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On 21 February, CDTL organised a seminar entitled “NUS Strategic Plans: Where are we and where do we go from here?” led by Deputy Vice-Chancellor Professor Chong Chi Tat. Associate Professor Tong Chee Kiong, dean of the Faculty of Arts and Social Sciences, and Professor Andrew Nee, dean of the Faculty of Engineering, served as discussants. In this first issue of CDTLBrief, we are pleased to bring you the following summary of the seminar presentations and discussion.
April 1998, Vol. 1 No. 1 Print Ready ArticlePrint-Ready
Session 1
 
Prof Chong Chi Tat
Deputy Vice-Chancellor
 

The publication on NUS’s strategic plan called University in the 21st Century was launched in late 1996, the result of the study of a task force headed by DVC Hang. I have identified a few of these strategies for today’s discussion and paraphrase them in the following manner: to encourage or promote cross-faculty teaching and learning, to develop an IT plan, to refine self-assessment and accountability and to improve on our management infrastructure. I will touch on each of these.

Cross-faculty education. Since we started cross-faculty teaching a few years ago, we’ve opened up certain modules —and even designed special modules—for students from other faculties to attend. The direction now is towards a single modular system. We want a basic system in all faculties that includes a common currency or what I would call a modular credit system. Within this system, each faculty will decide on the number of credits required for graduation, the number of modules required for a major and the number of modules a student can take from other faculties.

Currently, many faculties draw up their timetables for tutorials a week or two after classes have started. When students enrol for a course, they have to worry about timetable clashes in examinations and tutorials. Under the single modular system, we are pushing for the publication of a timetable upfront which includes lectures, tutorials and examinations. If we can achieve this, it will be much easier for students to take courses at other faculties.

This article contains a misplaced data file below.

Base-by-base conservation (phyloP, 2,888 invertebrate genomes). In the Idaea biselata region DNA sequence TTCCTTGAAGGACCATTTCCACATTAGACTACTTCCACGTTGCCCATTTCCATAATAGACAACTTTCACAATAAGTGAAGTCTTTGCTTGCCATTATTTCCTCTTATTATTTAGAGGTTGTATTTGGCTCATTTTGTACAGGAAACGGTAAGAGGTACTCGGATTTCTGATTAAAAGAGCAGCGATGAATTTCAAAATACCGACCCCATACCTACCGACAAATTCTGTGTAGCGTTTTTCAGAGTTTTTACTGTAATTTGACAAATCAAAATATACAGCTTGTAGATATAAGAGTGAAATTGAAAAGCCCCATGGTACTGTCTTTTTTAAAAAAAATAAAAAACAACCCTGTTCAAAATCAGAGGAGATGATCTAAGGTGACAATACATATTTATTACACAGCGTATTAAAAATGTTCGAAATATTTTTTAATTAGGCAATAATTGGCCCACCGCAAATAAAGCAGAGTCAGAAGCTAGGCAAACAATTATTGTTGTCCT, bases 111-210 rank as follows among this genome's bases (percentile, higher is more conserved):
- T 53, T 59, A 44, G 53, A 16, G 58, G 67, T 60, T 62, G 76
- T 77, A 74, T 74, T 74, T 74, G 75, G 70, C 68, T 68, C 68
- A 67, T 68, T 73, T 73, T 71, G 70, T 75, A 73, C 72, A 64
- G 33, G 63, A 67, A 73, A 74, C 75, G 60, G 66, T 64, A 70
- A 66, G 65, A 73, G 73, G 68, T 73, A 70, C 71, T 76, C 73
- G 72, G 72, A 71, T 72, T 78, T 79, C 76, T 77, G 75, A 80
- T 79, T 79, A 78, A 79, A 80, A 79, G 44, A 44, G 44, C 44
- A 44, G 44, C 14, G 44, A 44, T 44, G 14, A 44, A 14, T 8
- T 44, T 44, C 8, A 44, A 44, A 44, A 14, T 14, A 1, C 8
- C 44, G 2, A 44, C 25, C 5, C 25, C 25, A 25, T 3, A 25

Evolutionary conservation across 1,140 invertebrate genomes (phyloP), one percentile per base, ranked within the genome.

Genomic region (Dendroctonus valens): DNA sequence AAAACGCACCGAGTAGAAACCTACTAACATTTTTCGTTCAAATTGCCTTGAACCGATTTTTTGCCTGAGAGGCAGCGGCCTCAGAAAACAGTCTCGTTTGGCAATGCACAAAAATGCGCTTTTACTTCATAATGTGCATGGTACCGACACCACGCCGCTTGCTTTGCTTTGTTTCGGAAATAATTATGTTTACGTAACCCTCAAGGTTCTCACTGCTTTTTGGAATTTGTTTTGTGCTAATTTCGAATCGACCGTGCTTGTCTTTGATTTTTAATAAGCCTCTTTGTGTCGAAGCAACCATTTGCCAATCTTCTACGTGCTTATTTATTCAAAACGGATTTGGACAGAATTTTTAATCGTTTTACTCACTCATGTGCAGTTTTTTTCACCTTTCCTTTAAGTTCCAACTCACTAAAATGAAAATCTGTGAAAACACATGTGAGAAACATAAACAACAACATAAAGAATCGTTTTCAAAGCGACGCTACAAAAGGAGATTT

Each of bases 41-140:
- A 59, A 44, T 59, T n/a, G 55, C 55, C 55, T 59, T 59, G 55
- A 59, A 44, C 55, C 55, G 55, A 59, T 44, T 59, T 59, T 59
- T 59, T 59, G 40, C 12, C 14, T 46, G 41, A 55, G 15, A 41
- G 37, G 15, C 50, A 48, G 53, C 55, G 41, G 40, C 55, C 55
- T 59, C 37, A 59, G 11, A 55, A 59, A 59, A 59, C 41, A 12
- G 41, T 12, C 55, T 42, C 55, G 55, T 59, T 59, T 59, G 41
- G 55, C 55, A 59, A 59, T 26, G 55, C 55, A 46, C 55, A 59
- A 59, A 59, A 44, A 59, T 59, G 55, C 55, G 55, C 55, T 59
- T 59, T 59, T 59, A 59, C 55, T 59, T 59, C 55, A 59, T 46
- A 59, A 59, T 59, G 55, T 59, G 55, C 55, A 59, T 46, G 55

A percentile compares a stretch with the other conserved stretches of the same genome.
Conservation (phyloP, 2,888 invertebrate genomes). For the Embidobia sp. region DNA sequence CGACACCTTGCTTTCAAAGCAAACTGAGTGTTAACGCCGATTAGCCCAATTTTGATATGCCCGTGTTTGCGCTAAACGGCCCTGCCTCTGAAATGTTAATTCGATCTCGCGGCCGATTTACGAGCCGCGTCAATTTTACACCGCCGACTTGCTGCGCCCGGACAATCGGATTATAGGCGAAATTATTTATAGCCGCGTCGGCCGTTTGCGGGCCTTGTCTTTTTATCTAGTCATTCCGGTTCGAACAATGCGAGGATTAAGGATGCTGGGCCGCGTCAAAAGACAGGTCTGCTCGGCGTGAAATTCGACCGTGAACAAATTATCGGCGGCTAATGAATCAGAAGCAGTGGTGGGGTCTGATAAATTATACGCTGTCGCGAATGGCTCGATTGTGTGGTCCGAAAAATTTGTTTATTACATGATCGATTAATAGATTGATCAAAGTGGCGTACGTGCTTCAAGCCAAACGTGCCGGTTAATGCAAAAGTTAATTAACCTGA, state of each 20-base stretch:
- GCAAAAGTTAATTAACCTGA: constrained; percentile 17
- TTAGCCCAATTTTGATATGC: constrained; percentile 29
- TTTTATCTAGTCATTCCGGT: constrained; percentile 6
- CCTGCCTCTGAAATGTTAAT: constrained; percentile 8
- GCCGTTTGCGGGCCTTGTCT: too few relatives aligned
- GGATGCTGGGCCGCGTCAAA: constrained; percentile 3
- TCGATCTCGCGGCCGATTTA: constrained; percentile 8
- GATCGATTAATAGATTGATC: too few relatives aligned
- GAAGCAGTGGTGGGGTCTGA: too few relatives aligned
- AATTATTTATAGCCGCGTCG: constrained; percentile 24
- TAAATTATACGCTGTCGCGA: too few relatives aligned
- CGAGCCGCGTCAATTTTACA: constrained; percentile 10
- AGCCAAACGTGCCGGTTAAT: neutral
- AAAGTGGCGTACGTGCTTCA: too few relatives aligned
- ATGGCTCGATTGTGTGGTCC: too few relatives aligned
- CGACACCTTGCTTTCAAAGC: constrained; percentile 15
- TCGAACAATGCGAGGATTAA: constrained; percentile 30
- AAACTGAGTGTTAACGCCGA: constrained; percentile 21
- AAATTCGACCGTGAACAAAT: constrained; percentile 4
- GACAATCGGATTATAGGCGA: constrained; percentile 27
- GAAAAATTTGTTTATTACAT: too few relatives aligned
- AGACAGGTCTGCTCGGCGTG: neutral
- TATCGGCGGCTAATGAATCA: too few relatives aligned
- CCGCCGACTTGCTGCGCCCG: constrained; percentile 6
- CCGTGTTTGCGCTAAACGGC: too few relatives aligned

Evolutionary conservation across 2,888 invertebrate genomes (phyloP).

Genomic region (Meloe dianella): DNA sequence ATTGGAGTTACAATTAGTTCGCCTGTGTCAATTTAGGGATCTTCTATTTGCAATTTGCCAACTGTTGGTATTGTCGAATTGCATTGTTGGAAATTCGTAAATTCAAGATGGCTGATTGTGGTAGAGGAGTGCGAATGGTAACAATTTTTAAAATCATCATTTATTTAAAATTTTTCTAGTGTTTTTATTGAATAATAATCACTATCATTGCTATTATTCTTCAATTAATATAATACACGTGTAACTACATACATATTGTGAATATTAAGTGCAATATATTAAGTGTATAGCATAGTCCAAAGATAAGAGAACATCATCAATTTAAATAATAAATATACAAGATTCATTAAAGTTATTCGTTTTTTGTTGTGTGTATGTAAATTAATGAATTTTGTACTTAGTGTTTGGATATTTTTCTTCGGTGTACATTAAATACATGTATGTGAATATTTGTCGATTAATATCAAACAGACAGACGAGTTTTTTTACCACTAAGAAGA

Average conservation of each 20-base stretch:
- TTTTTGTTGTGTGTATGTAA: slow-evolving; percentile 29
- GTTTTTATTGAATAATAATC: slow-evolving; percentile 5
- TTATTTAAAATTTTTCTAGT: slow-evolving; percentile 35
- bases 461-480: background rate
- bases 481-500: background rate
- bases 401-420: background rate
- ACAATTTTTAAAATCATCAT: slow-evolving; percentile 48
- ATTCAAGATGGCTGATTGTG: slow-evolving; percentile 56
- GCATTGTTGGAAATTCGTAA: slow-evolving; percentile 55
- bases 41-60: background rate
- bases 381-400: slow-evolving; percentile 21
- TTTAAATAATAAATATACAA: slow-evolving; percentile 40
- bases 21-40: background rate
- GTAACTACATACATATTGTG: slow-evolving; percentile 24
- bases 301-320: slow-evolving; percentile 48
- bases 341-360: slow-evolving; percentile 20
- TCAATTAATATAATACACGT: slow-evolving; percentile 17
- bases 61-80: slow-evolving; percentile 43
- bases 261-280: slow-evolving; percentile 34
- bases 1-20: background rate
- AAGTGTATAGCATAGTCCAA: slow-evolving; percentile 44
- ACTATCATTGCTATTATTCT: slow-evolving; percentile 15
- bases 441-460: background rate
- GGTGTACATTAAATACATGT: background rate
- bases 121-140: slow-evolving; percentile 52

What else are we doing to instil in students the idea of critical thinking, of creative and lifelong learning? This is indeed, at the end of the day, the desired outcome of a university education. Let me cite an example that came to my notice recently. The Electrical Engineering Department is developing a number of 1000-level modules which are entirely project based. Instead of exams, continuous assessment and quizzes, students will do projects, be it preparing laboratory reports in a non-trivial fashion or designing robots for competition. In other words, projects that challenge students’ creativity, set them thinking and help them relate ideas learned from standard courses. This is a great way to encourage critical thinking and creative learning.

Is there really a need for all of this? Just to give you an idea of where our students are, let’s look at the results from recent surveys of our senior students in 1997. The results indicate that most students do not read books or newspaper articles related to their course of study, and more than half have never attended a talk or forum, concert or recital. [Results shown.]

While many of the students surveyed have graduated, we can do something about the students to come. As you’ve read in the newspapers, DPM Tony Tan announced the review of the university admissions system. And within the university, we are also revamping our educational system. We are pushing towards broadening the curriculum and requiring every student—except perhaps Medical, Dental and Law students who require separate treatment—to spend at least 20% of their curriculum outside their faculties. So for example, we want Science and Engineering students to study the humanities and Arts students to know something about science and technology.

We want close interaction between students from various faculties. We want to cut down on service courses where a faculty, Engineering for example, introduces a course in sociology by inviting someone from Sociology to conduct the course as a guest lecturer. Instead, we want Engineering students to go to the Faculty of Arts and Social Sciences and take sociology courses with other students from Science, Arts, Law and Business Administration. Our students must know what their friends at the other faculties do. They must be able to interact because this is what real life is about. When our graduates go out to society and work, they don’t just deal exclusively with engineers or scientists. They deal with people from all walks of life.

Information technology. On the IT side, we are introducing a secure plug and play scheme where we will install 8,000 network outlets across campus, in canteens, reading areas, libraries, etc. This will make computer access easier and will cut down on the use of space, which is a premium at NUS. It will also facilitate greater use of IT in teaching and learning. We want students to be able to plug their notebooks into a network outlet in the canteen, communicate with their lecturers, work on assignments and participate in a video conference. With the infrastructure in place, the next step is content and here of course we need staff participation and involvement.